New Works at Theater Works in Peoria: Push Delivers Laughs, Tears, Respect
The setup: Peoria's Theater Works is right in the middle of their first annual presentation of New Works, so we can't complain there's almost nothing to see this month. (Phoenix Theatre has moved its Hormel New Works Festival up to March for 2014, so we didn't get to enjoy the vicarious torture of 24-Hour Theatre Project, etc., this spring and summer.)
courtesy of Theater Works Mike Duhame tells Silvia Morales' story (and 19 others) in Push.
Most of TW's current series is being presented in staged-reading format, which can still be pretty gripping when solid actors and directors are involved. One play was selected for a full black-box production (so the performers aren't holding scripts, and there are specific costumes and set pieces, a lighting design, etc.). That's Mike Duhame's Push, a one-person show that presents vignettes of about 20 characters based on interviews with real people. It promotes itself as being about conception, pregnancy, and delivery.
Under the Gun at Phoenix Theatre's 24-Hour Theatre Project
Curtains: Powerful and Engaging, Actors Theatre's No Child Hits Home -- and School
Lynch Burg: Actors interviewed the people of Laramie, Wyoming, where a gay student was killed, and then became them
We've gotten to see quite a bit of really good documentary and ethnographic theater in the Valley over the years, but I'd never really thought about these shows, which are all based on documented events and/or verbatim first-hand accounts, as a distinct social or political force. But they are -- audience members are much more prone to engage and discuss after something they believe was fundamentally true.
It takes more craft than it appears to stitch the multiple sources of such work together. Sometimes there's no action or plot running through the script, while sometimes there's a chronology one can, ideally, follow, and often there is just one powerhouse performer onstage, or a handful who typically play 15 to 20 people each. Making it all make sense is quite an achievement.
Anna Deavere Smith, who visited Phoenix to create a play about local women's relationships to the justice system that she presented here in 2008, is a renowned practitioner of documentary theater, but back when I was in college, Smith was still playing Hazel the shampoo girl on All My Children. So I still had no idea, at the time, why everyone was so excited about her visit. I missed out.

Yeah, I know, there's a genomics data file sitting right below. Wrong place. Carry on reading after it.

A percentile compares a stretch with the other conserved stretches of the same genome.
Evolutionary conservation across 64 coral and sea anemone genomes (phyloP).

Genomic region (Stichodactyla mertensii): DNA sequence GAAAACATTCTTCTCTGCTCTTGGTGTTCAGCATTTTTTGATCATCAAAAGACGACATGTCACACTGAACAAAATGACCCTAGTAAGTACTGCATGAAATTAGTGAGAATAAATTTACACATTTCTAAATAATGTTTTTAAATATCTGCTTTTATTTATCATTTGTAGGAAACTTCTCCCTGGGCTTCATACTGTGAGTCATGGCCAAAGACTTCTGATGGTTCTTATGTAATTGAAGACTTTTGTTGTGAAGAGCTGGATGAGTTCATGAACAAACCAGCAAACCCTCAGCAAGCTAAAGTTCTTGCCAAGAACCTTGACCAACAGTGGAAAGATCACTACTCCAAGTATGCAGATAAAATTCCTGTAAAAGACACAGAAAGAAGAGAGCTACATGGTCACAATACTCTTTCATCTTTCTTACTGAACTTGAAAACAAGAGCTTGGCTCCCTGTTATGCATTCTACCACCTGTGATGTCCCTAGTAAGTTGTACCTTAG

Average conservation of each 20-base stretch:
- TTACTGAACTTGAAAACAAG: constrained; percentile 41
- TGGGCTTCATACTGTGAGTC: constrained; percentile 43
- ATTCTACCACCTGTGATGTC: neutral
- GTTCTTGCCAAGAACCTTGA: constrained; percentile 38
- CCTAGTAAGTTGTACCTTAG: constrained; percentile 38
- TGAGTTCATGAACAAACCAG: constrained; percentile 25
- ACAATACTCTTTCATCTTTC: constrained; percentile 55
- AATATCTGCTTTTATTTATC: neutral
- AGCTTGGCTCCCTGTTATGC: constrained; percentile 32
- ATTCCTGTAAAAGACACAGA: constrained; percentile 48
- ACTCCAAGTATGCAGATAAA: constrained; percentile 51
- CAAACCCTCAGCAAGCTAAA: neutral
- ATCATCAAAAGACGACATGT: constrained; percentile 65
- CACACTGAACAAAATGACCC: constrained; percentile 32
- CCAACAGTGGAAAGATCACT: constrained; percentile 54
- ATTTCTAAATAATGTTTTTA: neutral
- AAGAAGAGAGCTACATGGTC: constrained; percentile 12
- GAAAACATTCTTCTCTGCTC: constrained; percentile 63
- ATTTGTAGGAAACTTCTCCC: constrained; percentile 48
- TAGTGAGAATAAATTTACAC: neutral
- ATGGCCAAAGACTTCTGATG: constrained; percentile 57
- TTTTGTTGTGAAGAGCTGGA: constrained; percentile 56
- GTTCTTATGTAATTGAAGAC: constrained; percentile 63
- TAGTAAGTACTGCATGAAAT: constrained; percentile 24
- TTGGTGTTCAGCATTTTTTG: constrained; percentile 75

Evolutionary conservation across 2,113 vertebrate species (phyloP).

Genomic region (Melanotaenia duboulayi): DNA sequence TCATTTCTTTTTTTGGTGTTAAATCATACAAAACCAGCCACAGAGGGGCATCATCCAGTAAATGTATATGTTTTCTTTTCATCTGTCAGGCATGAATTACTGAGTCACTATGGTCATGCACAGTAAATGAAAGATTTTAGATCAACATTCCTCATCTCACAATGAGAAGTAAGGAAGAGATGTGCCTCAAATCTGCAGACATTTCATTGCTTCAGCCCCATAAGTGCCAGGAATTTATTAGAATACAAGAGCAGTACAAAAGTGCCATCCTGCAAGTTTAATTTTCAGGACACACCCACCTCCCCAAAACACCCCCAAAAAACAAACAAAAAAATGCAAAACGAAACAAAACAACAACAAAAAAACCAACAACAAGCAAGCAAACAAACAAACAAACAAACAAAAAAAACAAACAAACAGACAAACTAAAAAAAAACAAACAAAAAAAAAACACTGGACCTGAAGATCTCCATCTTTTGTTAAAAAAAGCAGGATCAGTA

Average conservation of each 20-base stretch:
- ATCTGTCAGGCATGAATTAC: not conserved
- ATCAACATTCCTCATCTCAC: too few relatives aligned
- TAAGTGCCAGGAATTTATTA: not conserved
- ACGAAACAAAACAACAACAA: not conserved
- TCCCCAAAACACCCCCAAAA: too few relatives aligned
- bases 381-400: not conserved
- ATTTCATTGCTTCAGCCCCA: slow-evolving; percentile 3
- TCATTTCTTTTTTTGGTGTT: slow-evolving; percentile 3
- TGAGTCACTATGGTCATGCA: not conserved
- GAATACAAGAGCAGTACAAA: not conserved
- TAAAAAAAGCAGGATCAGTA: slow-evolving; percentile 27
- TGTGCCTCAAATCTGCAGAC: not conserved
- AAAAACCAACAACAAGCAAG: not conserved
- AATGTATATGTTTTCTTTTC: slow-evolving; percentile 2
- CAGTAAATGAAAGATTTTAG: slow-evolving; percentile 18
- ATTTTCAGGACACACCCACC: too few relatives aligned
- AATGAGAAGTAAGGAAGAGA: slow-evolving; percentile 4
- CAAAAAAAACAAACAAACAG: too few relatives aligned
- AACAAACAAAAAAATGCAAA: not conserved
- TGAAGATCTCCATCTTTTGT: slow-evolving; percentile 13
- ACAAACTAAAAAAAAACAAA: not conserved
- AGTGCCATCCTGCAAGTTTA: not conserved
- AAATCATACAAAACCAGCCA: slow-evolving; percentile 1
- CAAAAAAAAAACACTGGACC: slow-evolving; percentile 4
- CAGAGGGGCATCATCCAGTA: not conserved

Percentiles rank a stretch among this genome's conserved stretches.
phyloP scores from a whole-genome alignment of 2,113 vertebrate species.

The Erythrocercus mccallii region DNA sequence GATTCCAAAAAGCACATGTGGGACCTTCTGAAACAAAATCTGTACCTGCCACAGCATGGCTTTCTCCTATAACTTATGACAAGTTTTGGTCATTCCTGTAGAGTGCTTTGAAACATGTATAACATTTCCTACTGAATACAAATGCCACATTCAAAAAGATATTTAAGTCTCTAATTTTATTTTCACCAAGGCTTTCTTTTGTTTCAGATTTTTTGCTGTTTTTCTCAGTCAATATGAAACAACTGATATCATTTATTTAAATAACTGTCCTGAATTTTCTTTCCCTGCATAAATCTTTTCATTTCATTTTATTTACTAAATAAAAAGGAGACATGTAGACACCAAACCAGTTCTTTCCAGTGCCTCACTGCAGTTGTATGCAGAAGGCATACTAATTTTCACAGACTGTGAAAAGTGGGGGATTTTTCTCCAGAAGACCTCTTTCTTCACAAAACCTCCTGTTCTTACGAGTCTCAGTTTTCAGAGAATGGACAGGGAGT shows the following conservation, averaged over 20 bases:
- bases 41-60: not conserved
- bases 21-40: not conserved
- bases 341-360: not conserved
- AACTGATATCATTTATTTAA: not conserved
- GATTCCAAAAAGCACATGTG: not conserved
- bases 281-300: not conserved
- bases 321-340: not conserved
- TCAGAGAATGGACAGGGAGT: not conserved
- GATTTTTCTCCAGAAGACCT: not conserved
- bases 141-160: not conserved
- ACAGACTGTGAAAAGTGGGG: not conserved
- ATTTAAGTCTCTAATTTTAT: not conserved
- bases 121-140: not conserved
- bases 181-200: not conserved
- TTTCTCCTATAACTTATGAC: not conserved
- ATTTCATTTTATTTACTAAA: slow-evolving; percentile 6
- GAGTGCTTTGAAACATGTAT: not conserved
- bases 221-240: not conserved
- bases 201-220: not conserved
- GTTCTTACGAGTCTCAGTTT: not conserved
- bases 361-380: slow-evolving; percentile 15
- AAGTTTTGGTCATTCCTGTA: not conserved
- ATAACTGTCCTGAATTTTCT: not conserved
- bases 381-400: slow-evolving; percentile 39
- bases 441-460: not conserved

No one knows whether Push, which Duhame self-published last year, is going to be a big thing or whether the rest of his theater career will carry on in a similar vein. But this production is your opportunity to check it out now and get in on the ground floor.
The execution: Though Duhame plays only two men in the show, he portrays women in a straightforward manner, not trying to impersonate them or act like he has something to prove as a performer. This seems to make the audience comfortable and keep the focus on the stories the characters have to share.
courtesy of Theater Works Duhame as eight-days-overdue Pamela Evans, another character in Push.
Though there are plenty of vignettes about getting pregnant and a few that involve labor and delivery (and those latter are, for the most part, not the horror stories people tend to feel compelled to tell pregnant women), the theme that ties the play together seems to be more like the diversity of parenthood: how children come into people's lives (and, sometimes, depart). The families and individuals depicted are from a variety of generations and cultures, and we get to see same-sex parents, surrogacy, teenage pregnancy, adoption, people with disabilities, stories of choosing abortion and not choosing abortion, a midwife's fascinating work gossip, and a quirky fellow who appears to be teaching what's now called "human development."